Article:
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About eight months ago, I took a career change and started a new role as Director of Learning Services for a medical school. In the first few weeks on the job, I happily told the students about spacing, retrieval practice, concrete examples, and dual coding as often as they would listen. Their eyes glazed over, they smiled and nodded, thanked me for my time, but it was very clear to me that I wasn’t having much of an impact. Eight months later, I’ve learned so much about the tools, language, and strategies that medical students use and how those ideas can be adapted using effective strategies. In what follows, I hope to provide some ideas for any medical students reading this but to also discuss the lessons I’ve learned about the limitations of research and efficient (not just effective) learning.

Medical education is divided into Undergraduate Medical Education (UME), which includes coursework, supervised clinical rotations, and specialty electives, and Graduate Medical Education (GME) which is residency and like their entry level job. So, UME is graduate-level education (post-bachelors), but called Undergraduate, for reasons I’ve yet to discover. For the purposes of this blog, I’m focused on Phase 1 of UME – coursework. For most medical schools, preclinical coursework involves a series of short (4-8 weeks-ish) courses on foundational topics of anatomy and physiology and organ modules (e.g. cardiology, brain and behavior, hematology, etc.). UME students have an enormous amount of information to learn in each of these courses in an extremely short amount of time.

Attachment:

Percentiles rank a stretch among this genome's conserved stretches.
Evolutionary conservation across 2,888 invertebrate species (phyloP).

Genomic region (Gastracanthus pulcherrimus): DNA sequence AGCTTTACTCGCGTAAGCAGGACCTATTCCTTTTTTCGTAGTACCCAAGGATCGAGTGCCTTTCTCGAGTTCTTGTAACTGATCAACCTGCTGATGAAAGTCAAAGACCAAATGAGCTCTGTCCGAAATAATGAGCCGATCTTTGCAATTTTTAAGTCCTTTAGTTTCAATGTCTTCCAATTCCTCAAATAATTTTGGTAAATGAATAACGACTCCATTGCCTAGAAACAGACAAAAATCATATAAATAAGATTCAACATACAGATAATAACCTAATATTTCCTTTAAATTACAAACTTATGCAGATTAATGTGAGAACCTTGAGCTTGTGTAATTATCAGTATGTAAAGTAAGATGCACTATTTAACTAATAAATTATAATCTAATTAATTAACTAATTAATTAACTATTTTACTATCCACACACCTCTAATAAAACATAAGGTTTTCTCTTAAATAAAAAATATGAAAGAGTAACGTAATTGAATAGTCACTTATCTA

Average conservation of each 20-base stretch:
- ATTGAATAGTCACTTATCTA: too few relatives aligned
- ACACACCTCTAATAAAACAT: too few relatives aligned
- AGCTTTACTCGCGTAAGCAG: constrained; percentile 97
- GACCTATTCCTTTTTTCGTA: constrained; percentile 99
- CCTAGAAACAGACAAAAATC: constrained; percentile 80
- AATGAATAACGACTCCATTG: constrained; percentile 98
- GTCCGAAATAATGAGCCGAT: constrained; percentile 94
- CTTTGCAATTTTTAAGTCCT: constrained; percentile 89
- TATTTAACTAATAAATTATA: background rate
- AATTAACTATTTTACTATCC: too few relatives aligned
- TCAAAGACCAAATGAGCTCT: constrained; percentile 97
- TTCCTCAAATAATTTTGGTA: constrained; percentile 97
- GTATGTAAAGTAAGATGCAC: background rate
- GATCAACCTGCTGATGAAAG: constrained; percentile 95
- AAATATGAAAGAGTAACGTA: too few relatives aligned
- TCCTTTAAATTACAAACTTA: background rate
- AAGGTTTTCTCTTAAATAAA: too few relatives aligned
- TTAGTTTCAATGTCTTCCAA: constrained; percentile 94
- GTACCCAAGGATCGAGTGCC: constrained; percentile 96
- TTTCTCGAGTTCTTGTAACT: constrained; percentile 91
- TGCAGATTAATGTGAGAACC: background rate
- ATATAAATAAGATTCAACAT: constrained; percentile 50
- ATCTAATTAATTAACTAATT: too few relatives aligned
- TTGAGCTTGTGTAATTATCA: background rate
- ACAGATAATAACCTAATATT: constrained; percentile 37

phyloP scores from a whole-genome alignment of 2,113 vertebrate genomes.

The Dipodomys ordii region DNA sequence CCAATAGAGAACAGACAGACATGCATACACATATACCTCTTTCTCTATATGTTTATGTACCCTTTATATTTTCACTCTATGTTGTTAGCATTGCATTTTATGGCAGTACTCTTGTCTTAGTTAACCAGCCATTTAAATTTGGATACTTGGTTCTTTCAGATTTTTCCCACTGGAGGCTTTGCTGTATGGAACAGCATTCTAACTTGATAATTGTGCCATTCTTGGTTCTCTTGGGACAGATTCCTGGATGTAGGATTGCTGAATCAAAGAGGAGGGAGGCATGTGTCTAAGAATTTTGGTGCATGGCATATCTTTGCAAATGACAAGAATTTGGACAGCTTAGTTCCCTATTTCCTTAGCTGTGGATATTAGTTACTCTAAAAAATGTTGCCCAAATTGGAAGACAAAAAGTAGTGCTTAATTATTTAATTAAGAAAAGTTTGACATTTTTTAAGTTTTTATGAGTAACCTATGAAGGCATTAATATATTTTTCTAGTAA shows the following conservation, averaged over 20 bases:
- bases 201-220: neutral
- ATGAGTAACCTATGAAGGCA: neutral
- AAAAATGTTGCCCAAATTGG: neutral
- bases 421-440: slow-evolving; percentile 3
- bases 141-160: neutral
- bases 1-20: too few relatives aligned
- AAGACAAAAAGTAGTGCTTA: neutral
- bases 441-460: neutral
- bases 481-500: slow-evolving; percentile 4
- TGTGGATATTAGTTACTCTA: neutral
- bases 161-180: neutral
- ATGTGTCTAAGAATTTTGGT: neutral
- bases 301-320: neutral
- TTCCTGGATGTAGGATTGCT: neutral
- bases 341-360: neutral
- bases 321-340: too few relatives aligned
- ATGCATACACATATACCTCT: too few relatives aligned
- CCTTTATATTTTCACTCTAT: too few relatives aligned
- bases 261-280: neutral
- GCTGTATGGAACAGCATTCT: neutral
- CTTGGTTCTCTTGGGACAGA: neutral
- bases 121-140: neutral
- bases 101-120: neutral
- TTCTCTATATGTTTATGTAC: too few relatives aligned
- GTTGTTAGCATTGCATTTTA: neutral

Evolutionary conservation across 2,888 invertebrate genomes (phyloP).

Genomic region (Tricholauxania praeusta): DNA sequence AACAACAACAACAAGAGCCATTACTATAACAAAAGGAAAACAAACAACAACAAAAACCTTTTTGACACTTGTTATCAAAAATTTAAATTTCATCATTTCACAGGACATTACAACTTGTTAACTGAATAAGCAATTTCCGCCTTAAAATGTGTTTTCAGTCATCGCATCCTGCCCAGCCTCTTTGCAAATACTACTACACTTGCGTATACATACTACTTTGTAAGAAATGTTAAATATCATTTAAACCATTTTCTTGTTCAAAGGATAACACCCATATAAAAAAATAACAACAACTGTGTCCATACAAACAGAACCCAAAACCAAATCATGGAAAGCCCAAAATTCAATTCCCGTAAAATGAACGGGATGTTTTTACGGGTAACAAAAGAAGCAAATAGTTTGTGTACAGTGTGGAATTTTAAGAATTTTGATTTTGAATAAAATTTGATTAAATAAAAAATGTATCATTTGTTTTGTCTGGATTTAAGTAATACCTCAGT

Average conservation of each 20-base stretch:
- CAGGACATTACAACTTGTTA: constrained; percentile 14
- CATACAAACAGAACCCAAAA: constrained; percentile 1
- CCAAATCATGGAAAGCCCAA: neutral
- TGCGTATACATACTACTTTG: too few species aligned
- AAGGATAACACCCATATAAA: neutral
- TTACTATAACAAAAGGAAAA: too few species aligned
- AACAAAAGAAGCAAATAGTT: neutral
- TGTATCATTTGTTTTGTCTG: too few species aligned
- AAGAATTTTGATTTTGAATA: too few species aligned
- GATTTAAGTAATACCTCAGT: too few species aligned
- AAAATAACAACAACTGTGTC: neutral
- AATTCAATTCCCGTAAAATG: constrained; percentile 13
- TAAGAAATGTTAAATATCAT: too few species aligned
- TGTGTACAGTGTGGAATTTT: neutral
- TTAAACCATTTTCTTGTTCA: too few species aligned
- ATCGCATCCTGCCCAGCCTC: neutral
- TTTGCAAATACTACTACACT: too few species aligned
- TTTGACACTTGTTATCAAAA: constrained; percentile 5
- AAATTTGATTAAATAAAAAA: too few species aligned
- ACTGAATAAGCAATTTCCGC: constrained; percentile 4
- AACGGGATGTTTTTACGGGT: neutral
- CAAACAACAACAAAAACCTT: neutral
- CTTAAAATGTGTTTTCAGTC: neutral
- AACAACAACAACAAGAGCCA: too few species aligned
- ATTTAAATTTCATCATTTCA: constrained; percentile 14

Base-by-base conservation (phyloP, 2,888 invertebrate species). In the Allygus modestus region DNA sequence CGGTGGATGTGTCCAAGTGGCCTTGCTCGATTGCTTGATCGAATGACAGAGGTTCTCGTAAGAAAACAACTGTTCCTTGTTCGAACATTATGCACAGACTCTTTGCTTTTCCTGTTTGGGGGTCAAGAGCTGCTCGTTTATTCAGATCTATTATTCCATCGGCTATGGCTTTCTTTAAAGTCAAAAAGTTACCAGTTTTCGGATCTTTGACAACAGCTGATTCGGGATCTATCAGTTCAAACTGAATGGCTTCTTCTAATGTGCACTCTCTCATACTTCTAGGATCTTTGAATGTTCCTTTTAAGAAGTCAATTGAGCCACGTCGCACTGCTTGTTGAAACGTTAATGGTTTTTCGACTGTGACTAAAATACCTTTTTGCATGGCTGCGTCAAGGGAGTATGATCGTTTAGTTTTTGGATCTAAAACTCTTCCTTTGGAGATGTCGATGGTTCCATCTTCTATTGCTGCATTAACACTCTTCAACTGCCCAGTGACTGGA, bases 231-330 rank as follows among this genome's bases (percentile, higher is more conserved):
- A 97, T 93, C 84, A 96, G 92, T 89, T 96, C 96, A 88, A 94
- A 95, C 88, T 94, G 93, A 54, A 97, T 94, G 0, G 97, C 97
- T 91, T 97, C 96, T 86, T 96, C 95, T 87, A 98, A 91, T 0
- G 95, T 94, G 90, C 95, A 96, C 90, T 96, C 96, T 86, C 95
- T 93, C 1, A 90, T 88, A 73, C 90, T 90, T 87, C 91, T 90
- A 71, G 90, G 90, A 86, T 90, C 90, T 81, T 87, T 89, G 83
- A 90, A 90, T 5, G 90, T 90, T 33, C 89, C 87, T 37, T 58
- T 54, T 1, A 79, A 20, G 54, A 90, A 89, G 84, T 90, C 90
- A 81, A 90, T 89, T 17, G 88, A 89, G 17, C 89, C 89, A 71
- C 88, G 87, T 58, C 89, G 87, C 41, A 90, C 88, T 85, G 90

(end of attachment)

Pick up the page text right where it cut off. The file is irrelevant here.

Many medical schools have switched to a pass/fail curriculum such that the goal is not to master 100% of the content, but maybe 80% to stay safely above the passing threshold. At the end of their coursework, most students (this varies some by medical school) take their first Medical Licensing Examination (called Step 1). The exam is 8 hours long and tests their basic science knowledge through high working memory demand questions that ask them to apply their knowledge to a series of vignettes, usually requiring them to understand how information across systems are connected and problem-solving their way to an answer. Again, the goal is not 100% on this exam, but maybe 70% to be in very safe passing range.

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